I know Memorial Day is set aside to honor the veterans who have served our country and rightfully so but that day is now going to have another meaning for Brian and I.
As part of our grieving and healing process, we decided to celebrate the life of Promise. The hospital where I had my procedure sends all the unborn babies’ remains to a cemetery located on a beautiful lake near our house. There is an entire portion of the cemetery dedicated to babies who died too young. It’s called BabyLand.
We drove over to the lake, parked our car, and walked about a quarter mile to the cemetery entrance. I’ve been to other cemeteries before, but this time was different. I wasn’t a child accompanying my parents to a memorial service for someone I never knew, and I wasn’t a college student reading the names from other lifetimes. No, I was a hurting, mourning soul.
Walking to BabyLand, I felt nervous and exposed. I needed to hold my husband’s hand–to feel his presence beside me. We found a memorial dedicated to all children with a passage of Scripture expressing Jesus’ love for children on it. This one was the one to honor Promise. For awhile, we stood in front of it together, reflecting separately; and then we shared some of our thoughts with each other.
Earlier in the afternoon, we had picked up a helium balloon in honor of Promise. There were so many different colors–orange, pink, yellow, blue, black, white. It was a bit overwhelming. Which one represented Promise? It seemed almost at the same time that both our eyes settled on green. Not dark green but a soft green resembling new growth. That was the one. That was Promise.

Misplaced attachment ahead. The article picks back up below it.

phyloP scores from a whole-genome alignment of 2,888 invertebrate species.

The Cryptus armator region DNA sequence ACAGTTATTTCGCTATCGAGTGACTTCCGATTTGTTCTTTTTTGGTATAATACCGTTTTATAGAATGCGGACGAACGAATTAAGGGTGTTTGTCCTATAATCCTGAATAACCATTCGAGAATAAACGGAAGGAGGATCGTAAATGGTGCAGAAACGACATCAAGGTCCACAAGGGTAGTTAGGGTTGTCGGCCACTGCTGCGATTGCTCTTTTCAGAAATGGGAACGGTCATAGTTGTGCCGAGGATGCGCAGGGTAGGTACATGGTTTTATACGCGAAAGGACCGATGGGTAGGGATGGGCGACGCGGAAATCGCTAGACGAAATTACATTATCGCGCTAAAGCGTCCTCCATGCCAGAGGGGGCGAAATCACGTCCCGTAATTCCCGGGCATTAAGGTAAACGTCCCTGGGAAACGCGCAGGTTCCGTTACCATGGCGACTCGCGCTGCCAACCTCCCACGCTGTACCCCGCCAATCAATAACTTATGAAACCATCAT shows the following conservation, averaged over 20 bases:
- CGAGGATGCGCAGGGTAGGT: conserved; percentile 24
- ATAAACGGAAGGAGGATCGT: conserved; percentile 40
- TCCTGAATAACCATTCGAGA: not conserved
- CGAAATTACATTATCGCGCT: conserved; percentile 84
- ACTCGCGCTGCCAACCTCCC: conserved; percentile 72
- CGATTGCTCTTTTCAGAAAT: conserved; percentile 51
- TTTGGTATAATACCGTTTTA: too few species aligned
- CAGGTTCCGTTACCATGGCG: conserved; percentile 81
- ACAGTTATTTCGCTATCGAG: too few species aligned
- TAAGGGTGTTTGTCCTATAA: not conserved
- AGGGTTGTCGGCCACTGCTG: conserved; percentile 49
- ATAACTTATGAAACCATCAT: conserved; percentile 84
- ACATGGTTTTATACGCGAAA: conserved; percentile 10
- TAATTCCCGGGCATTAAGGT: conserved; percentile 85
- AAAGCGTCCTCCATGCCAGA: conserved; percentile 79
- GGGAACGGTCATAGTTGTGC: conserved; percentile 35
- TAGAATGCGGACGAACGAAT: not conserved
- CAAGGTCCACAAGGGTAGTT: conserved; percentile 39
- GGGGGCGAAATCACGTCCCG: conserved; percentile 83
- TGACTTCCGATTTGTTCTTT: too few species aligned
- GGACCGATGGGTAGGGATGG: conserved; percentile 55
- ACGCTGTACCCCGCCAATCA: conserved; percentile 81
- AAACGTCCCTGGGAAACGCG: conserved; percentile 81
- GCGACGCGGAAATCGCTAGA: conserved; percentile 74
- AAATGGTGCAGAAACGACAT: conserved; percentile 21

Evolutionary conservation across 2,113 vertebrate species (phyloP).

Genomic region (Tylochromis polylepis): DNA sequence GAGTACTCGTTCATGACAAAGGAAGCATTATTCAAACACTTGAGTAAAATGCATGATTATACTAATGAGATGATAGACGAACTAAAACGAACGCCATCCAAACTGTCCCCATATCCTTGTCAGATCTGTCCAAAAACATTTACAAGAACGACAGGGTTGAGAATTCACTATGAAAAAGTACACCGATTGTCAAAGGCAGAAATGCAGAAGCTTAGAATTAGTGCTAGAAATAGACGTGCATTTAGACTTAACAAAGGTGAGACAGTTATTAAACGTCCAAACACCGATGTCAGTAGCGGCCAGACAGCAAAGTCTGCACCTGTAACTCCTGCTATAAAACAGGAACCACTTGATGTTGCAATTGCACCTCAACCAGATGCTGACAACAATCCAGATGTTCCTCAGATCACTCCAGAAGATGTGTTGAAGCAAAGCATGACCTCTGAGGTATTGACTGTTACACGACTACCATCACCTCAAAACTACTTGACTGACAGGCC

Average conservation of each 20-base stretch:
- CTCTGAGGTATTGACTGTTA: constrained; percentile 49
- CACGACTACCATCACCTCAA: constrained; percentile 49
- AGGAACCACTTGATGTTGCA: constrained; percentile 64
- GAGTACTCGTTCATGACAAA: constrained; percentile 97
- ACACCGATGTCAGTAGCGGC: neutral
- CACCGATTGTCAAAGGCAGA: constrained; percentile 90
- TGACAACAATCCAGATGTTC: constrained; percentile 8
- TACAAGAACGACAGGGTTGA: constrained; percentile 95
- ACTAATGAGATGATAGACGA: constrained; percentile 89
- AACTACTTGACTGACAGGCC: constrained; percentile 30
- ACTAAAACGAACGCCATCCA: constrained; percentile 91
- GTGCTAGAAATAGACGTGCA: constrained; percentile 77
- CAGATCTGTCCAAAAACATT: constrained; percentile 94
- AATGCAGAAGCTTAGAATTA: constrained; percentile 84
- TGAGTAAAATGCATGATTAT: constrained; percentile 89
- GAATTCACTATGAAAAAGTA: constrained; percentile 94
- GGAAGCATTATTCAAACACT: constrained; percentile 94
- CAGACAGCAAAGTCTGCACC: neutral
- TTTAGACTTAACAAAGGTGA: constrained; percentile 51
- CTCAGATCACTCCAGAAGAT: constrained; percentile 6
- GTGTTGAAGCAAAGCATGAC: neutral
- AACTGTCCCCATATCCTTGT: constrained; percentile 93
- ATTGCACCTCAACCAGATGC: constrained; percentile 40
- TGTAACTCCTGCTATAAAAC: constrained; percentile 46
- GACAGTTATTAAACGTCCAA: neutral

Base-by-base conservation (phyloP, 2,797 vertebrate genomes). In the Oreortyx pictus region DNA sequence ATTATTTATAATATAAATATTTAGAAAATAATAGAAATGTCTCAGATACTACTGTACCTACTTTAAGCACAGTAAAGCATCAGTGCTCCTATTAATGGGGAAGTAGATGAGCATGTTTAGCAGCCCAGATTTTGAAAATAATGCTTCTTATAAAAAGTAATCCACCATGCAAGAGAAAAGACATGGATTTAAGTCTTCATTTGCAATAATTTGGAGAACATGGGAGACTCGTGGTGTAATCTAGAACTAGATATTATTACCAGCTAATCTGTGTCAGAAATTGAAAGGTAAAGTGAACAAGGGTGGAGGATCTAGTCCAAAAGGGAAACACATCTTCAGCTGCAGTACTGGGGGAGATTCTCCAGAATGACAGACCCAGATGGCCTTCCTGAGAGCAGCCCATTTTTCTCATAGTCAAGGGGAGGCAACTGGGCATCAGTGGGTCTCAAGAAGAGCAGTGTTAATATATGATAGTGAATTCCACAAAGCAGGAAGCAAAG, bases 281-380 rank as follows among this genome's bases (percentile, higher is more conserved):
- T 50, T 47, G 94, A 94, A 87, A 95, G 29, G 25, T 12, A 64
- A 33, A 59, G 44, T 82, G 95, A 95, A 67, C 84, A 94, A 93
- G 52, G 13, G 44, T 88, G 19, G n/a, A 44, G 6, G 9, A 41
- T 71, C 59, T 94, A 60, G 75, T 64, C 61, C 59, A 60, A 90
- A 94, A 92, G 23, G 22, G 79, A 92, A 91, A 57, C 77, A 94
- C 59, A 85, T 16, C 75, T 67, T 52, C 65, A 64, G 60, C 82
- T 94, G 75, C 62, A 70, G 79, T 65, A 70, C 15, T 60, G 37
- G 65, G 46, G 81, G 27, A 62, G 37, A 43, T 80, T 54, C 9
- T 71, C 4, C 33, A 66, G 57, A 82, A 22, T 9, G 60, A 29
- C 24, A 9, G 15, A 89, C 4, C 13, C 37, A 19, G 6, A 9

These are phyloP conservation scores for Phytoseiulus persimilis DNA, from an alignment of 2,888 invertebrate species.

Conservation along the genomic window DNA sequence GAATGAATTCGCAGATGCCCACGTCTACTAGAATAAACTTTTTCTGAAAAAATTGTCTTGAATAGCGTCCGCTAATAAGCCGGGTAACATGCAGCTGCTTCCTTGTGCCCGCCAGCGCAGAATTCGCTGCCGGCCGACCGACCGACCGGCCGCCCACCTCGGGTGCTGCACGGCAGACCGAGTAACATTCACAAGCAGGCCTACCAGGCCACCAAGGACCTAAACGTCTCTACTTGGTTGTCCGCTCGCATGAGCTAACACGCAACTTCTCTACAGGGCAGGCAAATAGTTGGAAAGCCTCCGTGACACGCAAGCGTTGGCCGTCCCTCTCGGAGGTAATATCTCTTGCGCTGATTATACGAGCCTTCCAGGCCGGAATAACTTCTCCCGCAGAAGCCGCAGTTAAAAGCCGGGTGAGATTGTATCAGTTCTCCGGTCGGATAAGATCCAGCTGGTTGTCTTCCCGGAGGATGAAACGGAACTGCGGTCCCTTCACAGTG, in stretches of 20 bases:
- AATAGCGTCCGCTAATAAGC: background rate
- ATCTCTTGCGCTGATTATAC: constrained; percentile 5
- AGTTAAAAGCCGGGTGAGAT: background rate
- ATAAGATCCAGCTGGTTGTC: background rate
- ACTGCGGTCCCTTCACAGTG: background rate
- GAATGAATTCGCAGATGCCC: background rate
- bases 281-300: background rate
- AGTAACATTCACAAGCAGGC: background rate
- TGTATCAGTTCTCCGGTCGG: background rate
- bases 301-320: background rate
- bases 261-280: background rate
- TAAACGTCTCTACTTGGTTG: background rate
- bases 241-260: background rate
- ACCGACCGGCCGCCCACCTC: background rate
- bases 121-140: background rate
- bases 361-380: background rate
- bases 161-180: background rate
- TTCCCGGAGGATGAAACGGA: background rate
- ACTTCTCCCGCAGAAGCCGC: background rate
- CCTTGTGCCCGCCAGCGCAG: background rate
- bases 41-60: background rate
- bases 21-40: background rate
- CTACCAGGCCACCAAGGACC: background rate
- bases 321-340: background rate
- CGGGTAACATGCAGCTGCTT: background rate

We carried the balloon with us as we walked from our car and through the cemetery. It had our love written on it in black Sharpie. And when we were ready, we turned to the sky and both let go of the balloon, watching it float away so quickly in the breeze.
It was just a matter of a few seconds before I couldn’t see it anymore. I felt a little anxious because I wanted to watch it longer. The excited anticipation I felt to release the balloon and watch it float away was quickly replaced by frustrated disappointment when its time was shorter than I wanted.
But how so like Promise.